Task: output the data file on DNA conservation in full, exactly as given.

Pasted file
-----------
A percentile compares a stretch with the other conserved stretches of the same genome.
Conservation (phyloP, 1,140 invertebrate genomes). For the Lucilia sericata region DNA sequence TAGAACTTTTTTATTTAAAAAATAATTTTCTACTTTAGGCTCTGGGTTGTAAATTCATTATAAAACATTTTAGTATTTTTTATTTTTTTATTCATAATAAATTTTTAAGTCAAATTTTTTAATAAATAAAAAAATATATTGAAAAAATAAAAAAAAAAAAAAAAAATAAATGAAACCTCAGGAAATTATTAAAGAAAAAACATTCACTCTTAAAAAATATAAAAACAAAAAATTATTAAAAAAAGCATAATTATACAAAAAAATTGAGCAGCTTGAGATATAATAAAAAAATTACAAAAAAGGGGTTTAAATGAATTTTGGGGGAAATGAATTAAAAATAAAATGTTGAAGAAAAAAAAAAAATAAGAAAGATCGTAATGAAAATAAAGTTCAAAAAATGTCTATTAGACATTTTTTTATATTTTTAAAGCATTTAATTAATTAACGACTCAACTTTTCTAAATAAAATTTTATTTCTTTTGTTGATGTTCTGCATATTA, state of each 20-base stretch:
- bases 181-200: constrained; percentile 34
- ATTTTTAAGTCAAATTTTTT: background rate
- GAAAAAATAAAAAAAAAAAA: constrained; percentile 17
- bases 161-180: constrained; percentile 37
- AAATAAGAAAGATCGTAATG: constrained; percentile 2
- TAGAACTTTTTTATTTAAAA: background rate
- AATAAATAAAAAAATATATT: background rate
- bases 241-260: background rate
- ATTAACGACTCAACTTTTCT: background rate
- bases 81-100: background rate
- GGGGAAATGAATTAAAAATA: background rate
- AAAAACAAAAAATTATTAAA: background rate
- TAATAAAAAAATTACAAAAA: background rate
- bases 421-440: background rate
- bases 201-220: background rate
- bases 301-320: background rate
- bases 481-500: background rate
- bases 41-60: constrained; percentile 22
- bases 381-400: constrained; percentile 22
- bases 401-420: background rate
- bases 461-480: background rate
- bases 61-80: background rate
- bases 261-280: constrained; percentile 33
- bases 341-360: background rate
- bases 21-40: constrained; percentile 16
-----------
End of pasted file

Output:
A percentile compares a stretch with the other conserved stretches of the same genome.
Conservation (phyloP, 1,140 invertebrate genomes). For the Lucilia sericata region DNA sequence TAGAACTTTTTTATTTAAAAAATAATTTTCTACTTTAGGCTCTGGGTTGTAAATTCATTATAAAACATTTTAGTATTTTTTATTTTTTTATTCATAATAAATTTTTAAGTCAAATTTTTTAATAAATAAAAAAATATATTGAAAAAATAAAAAAAAAAAAAAAAAATAAATGAAACCTCAGGAAATTATTAAAGAAAAAACATTCACTCTTAAAAAATATAAAAACAAAAAATTATTAAAAAAAGCATAATTATACAAAAAAATTGAGCAGCTTGAGATATAATAAAAAAATTACAAAAAAGGGGTTTAAATGAATTTTGGGGGAAATGAATTAAAAATAAAATGTTGAAGAAAAAAAAAAAATAAGAAAGATCGTAATGAAAATAAAGTTCAAAAAATGTCTATTAGACATTTTTTTATATTTTTAAAGCATTTAATTAATTAACGACTCAACTTTTCTAAATAAAATTTTATTTCTTTTGTTGATGTTCTGCATATTA, state of each 20-base stretch:
- bases 181-200: constrained; percentile 34
- ATTTTTAAGTCAAATTTTTT: background rate
- GAAAAAATAAAAAAAAAAAA: constrained; percentile 17
- bases 161-180: constrained; percentile 37
- AAATAAGAAAGATCGTAATG: constrained; percentile 2
- TAGAACTTTTTTATTTAAAA: background rate
- AATAAATAAAAAAATATATT: background rate
- bases 241-260: background rate
- ATTAACGACTCAACTTTTCT: background rate
- bases 81-100: background rate
- GGGGAAATGAATTAAAAATA: background rate
- AAAAACAAAAAATTATTAAA: background rate
- TAATAAAAAAATTACAAAAA: background rate
- bases 421-440: background rate
- bases 201-220: background rate
- bases 301-320: background rate
- bases 481-500: background rate
- bases 41-60: constrained; percentile 22
- bases 381-400: constrained; percentile 22
- bases 401-420: background rate
- bases 461-480: background rate
- bases 61-80: background rate
- bases 261-280: constrained; percentile 33
- bases 341-360: background rate
- bases 21-40: constrained; percentile 16